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In Google’s annual Founders Letter, Larry Page revealed that Google was handling more than 100 billion searches a month, but said that the service was still “a million miles” from the service he’d like to see Google become.

In many ways, we’re a million miles away from creating the search engine of my dreams, one that gets you just the right information at the exact moment you need it with almost no effort.  That’s partly because understanding information in a deep way is a hard problem to solve …

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Google chairman Eric Schmidt, other tech CEOs meet with Obama, NSA

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Google chariman Eric Schmidt joined a group of tech CEOs who met with the president and members of the administration today to discuss the implementation of recently-announced changes in the National Security Administration’s spying practices. Other CEOs in the group represented Facebook, Dropbox, Netflix, and more. Along with the president were several advisors and councilors, including the Deputy Director of the NSA.

The executives were updated on the status of changes to the NSA’s spying policies that were first detailed last year and continued to be further expanded upon in recent months. These CEOs were among those who signed an open letter to the federal government comdemning the unwarranted sue of spying tactics to intercept and store communications sent via various online platforms.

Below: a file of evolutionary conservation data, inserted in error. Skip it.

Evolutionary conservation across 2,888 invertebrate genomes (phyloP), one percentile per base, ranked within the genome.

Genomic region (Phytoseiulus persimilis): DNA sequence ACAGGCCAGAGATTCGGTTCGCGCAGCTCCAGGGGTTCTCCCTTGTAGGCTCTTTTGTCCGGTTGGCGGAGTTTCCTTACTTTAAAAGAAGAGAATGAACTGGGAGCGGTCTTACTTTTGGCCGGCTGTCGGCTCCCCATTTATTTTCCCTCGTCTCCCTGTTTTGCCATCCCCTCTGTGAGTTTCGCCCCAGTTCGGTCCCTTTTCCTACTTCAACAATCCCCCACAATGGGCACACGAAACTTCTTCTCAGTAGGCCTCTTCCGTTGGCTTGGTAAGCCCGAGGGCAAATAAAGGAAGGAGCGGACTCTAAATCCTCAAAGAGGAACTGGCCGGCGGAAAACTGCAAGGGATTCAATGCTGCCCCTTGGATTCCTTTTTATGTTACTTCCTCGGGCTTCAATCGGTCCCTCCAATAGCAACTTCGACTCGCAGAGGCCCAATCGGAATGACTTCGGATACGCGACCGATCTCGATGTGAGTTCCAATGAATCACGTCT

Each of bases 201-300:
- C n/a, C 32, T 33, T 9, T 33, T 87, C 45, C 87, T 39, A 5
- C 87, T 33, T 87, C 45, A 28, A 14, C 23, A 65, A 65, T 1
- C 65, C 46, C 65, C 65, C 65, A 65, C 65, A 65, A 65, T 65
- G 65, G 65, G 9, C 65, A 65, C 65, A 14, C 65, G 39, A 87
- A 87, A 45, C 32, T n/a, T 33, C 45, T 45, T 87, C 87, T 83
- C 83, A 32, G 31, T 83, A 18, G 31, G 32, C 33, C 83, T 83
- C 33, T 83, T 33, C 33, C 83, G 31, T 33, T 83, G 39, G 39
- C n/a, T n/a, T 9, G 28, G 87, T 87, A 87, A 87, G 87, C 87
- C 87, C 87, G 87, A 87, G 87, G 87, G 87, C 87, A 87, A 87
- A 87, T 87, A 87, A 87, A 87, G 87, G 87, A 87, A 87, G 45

Earlier this week Google’s Larry Page also discussed the NSA and issues of privacy during the TED conference.

Video: Larry Page discusses NSA, privacy, healthcare at TED conference

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Google CEO Larry Page made a somewhat rare public appearance this week speaking with CBS’s Charlie Rose at the TED ideas conference in Vancouver. During the conversation, Page expressed his ‘tremendous’ disappointment in the government using the NSA to conduct surveillance in secret and how that affects democracy. He noted the importance of having a conversation about privacy and democracy as Google tries to protect its users’ privacy as we share more and more information. (Video below) Read more

Google rewarding three top executives with bonuses of more than $3 million

Googler Patric Pichette

Googler Patric Pichette

In a filing with the SEC today, Google has revealed that it will be giving three of its top executives bonuses of more than $3 million. Co-founder and CEO Larry Page will not be awarded a bonus, nor will co-founder Sergey Brin. The two co-founders also take a salary of $1 a year, as their wealth is tied almost entirely into Google stock.

Chief Business Officer Nikesh Arora will be receiving a $3.5 million bonus, up from $2.8 million last year. Chief Legal Officer David C. Drummond will receive a bonus of $3 million, down slightly from the $3.3 million he was paid last year. Finally, Chief Financial Officer Patrick Pichette’s bonus increased to $3 million from $2.8 million.

Last month, Google announced that it had paid Eric Schmidt $6 million in cash and given him $100 million in restricted stock.

The bonuses issued to Arora, Drummond, and Pichette will be paid out on March 14th.